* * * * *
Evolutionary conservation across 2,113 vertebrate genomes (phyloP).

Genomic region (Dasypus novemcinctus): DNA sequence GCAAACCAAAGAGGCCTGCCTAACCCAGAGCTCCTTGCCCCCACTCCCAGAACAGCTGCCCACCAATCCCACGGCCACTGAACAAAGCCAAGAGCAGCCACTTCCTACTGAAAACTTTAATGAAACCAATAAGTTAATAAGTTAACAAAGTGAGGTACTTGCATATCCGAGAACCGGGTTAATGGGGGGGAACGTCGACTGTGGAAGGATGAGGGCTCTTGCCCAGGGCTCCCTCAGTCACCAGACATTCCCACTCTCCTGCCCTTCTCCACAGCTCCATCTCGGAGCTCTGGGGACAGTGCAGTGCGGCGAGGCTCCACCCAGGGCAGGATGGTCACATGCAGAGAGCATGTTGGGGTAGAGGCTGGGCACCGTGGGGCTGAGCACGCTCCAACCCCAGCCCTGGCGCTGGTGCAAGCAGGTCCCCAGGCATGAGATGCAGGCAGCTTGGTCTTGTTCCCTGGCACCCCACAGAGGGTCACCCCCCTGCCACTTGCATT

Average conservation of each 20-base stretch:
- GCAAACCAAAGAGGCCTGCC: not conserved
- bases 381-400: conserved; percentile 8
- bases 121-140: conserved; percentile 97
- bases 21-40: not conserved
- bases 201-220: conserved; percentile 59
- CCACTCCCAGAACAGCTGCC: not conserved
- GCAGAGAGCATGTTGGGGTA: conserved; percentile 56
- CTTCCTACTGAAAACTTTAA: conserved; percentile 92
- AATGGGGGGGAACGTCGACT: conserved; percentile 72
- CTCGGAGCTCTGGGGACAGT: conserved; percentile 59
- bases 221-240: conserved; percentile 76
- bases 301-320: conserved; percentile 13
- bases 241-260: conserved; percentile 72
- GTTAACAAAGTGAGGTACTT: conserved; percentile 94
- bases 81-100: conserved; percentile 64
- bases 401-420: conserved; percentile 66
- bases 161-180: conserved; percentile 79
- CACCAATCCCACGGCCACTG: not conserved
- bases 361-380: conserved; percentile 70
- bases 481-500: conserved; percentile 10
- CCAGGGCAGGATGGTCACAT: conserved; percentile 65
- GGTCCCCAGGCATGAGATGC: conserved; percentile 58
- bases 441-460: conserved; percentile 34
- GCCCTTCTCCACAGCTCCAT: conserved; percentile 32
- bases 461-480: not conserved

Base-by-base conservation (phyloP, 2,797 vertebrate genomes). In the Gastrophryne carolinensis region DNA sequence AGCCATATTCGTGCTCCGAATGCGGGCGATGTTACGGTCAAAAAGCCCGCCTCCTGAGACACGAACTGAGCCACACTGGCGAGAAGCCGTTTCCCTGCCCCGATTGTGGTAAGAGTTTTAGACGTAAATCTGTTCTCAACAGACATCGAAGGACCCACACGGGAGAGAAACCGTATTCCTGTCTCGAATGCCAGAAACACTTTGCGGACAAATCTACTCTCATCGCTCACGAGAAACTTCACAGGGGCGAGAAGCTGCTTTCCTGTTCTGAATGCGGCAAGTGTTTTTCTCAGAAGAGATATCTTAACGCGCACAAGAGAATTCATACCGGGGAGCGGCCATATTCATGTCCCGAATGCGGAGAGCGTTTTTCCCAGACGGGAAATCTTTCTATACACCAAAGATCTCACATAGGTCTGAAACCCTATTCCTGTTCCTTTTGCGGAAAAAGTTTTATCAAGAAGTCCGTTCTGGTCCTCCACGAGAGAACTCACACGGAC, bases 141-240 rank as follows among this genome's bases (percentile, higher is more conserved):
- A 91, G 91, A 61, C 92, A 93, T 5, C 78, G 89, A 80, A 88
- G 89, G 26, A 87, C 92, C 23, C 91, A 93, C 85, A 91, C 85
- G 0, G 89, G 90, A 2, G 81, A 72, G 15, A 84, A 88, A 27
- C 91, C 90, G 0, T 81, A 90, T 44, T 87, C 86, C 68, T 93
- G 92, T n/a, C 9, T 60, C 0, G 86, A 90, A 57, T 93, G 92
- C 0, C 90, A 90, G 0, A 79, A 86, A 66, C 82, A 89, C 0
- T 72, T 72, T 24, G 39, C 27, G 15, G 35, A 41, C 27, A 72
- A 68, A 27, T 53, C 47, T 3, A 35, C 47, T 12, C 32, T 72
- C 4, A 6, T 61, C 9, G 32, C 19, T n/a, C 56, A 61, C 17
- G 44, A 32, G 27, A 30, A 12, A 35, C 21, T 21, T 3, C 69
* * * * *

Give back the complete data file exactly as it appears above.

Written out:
Evolutionary conservation across 2,113 vertebrate genomes (phyloP).

Genomic region (Dasypus novemcinctus): DNA sequence GCAAACCAAAGAGGCCTGCCTAACCCAGAGCTCCTTGCCCCCACTCCCAGAACAGCTGCCCACCAATCCCACGGCCACTGAACAAAGCCAAGAGCAGCCACTTCCTACTGAAAACTTTAATGAAACCAATAAGTTAATAAGTTAACAAAGTGAGGTACTTGCATATCCGAGAACCGGGTTAATGGGGGGGAACGTCGACTGTGGAAGGATGAGGGCTCTTGCCCAGGGCTCCCTCAGTCACCAGACATTCCCACTCTCCTGCCCTTCTCCACAGCTCCATCTCGGAGCTCTGGGGACAGTGCAGTGCGGCGAGGCTCCACCCAGGGCAGGATGGTCACATGCAGAGAGCATGTTGGGGTAGAGGCTGGGCACCGTGGGGCTGAGCACGCTCCAACCCCAGCCCTGGCGCTGGTGCAAGCAGGTCCCCAGGCATGAGATGCAGGCAGCTTGGTCTTGTTCCCTGGCACCCCACAGAGGGTCACCCCCCTGCCACTTGCATT

Average conservation of each 20-base stretch:
- GCAAACCAAAGAGGCCTGCC: not conserved
- bases 381-400: conserved; percentile 8
- bases 121-140: conserved; percentile 97
- bases 21-40: not conserved
- bases 201-220: conserved; percentile 59
- CCACTCCCAGAACAGCTGCC: not conserved
- GCAGAGAGCATGTTGGGGTA: conserved; percentile 56
- CTTCCTACTGAAAACTTTAA: conserved; percentile 92
- AATGGGGGGGAACGTCGACT: conserved; percentile 72
- CTCGGAGCTCTGGGGACAGT: conserved; percentile 59
- bases 221-240: conserved; percentile 76
- bases 301-320: conserved; percentile 13
- bases 241-260: conserved; percentile 72
- GTTAACAAAGTGAGGTACTT: conserved; percentile 94
- bases 81-100: conserved; percentile 64
- bases 401-420: conserved; percentile 66
- bases 161-180: conserved; percentile 79
- CACCAATCCCACGGCCACTG: not conserved
- bases 361-380: conserved; percentile 70
- bases 481-500: conserved; percentile 10
- CCAGGGCAGGATGGTCACAT: conserved; percentile 65
- GGTCCCCAGGCATGAGATGC: conserved; percentile 58
- bases 441-460: conserved; percentile 34
- GCCCTTCTCCACAGCTCCAT: conserved; percentile 32
- bases 461-480: not conserved

Base-by-base conservation (phyloP, 2,797 vertebrate genomes). In the Gastrophryne carolinensis region DNA sequence AGCCATATTCGTGCTCCGAATGCGGGCGATGTTACGGTCAAAAAGCCCGCCTCCTGAGACACGAACTGAGCCACACTGGCGAGAAGCCGTTTCCCTGCCCCGATTGTGGTAAGAGTTTTAGACGTAAATCTGTTCTCAACAGACATCGAAGGACCCACACGGGAGAGAAACCGTATTCCTGTCTCGAATGCCAGAAACACTTTGCGGACAAATCTACTCTCATCGCTCACGAGAAACTTCACAGGGGCGAGAAGCTGCTTTCCTGTTCTGAATGCGGCAAGTGTTTTTCTCAGAAGAGATATCTTAACGCGCACAAGAGAATTCATACCGGGGAGCGGCCATATTCATGTCCCGAATGCGGAGAGCGTTTTTCCCAGACGGGAAATCTTTCTATACACCAAAGATCTCACATAGGTCTGAAACCCTATTCCTGTTCCTTTTGCGGAAAAAGTTTTATCAAGAAGTCCGTTCTGGTCCTCCACGAGAGAACTCACACGGAC, bases 141-240 rank as follows among this genome's bases (percentile, higher is more conserved):
- A 91, G 91, A 61, C 92, A 93, T 5, C 78, G 89, A 80, A 88
- G 89, G 26, A 87, C 92, C 23, C 91, A 93, C 85, A 91, C 85
- G 0, G 89, G 90, A 2, G 81, A 72, G 15, A 84, A 88, A 27
- C 91, C 90, G 0, T 81, A 90, T 44, T 87, C 86, C 68, T 93
- G 92, T n/a, C 9, T 60, C 0, G 86, A 90, A 57, T 93, G 92
- C 0, C 90, A 90, G 0, A 79, A 86, A 66, C 82, A 89, C 0
- T 72, T 72, T 24, G 39, C 27, G 15, G 35, A 41, C 27, A 72
- A 68, A 27, T 53, C 47, T 3, A 35, C 47, T 12, C 32, T 72
- C 4, A 6, T 61, C 9, G 32, C 19, T n/a, C 56, A 61, C 17
- G 44, A 32, G 27, A 30, A 12, A 35, C 21, T 21, T 3, C 69